Synopsis: Author of the bestselling Dhalgren and winner of four Nebulas and one Hugo, Samuel R. Delany is one of the most acclaimed writers of speculative fiction.
Babel-17, winner of the Nebula Award for best novel of the year, is a fascinating tale of a famous poet bent on deciphering a secret language that is the key to the enemy’s deadly force, a task that requires she travel with a splendidly improbable crew to the site of the next attack. For the first time, Babel-17 is published as the author intended with the short novel Empire Star, the tale of Comet Jo, a simple-minded teen thrust into a complex galaxy when he’s entrusted to carry a vital message to a distant world. Spellbinding and smart, both novels are testimony to Delany’s vast and singular talent.
1966 WINNER OF THE NEBULA AWARD FOR BEST NOVEL
Published: 1966 | ISBN-13: 978-0375706691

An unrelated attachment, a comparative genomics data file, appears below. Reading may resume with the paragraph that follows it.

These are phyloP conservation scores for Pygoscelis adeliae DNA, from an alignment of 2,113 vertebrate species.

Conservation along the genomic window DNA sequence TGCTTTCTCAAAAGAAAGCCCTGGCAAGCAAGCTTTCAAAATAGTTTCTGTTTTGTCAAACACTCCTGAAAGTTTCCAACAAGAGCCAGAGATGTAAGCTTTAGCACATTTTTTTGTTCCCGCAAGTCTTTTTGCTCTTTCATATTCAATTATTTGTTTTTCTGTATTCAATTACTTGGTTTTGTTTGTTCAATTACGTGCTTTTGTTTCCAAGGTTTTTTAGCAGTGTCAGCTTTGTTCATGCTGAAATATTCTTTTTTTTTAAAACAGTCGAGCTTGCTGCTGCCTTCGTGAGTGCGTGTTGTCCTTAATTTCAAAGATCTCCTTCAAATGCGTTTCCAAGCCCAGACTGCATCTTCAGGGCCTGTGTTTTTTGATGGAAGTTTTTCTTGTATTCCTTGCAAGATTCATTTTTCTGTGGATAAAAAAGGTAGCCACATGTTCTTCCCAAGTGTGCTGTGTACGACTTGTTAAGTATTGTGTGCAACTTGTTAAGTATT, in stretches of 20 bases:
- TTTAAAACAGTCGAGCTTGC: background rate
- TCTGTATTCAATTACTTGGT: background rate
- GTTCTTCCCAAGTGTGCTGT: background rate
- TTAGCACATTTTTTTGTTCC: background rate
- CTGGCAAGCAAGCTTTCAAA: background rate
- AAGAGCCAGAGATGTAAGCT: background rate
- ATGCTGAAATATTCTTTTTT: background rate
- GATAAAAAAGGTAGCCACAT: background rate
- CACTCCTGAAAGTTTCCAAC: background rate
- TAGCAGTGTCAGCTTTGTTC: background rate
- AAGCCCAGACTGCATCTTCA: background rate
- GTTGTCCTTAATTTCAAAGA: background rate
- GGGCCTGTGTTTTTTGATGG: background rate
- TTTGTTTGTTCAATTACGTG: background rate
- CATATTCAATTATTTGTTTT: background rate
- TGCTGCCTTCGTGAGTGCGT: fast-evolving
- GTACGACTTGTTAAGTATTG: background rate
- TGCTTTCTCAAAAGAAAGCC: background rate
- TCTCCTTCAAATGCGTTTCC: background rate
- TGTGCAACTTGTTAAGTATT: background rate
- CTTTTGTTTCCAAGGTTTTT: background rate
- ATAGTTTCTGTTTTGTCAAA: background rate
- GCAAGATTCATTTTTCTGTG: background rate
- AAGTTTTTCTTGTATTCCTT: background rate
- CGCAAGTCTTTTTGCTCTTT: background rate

Mini-bio: Samuel Ray Delany, Jr., Chip Delany to his friends, is an American author, professor and literary critic. His work includes fiction, memoir, criticism, and essays on sexuality and society. Wikipedia
A wild space romp starring one of my favorite female protagonists: the sexy genius poet Rydra Wong. This novel about decoding terrorist messages sent from space, populated with a body-modified space crew and suicided space ghosts may seem dark, but the lighthearted interactions between Rydra and her crew bring fun and warmth to this intriguing story about the most complex language to ever exist, and Rydra’s determination to hunt it down (if only to meet its mysterious and dangerous creators). – From Couchtomoon’s 10 Great Books on Science Fiction (2)
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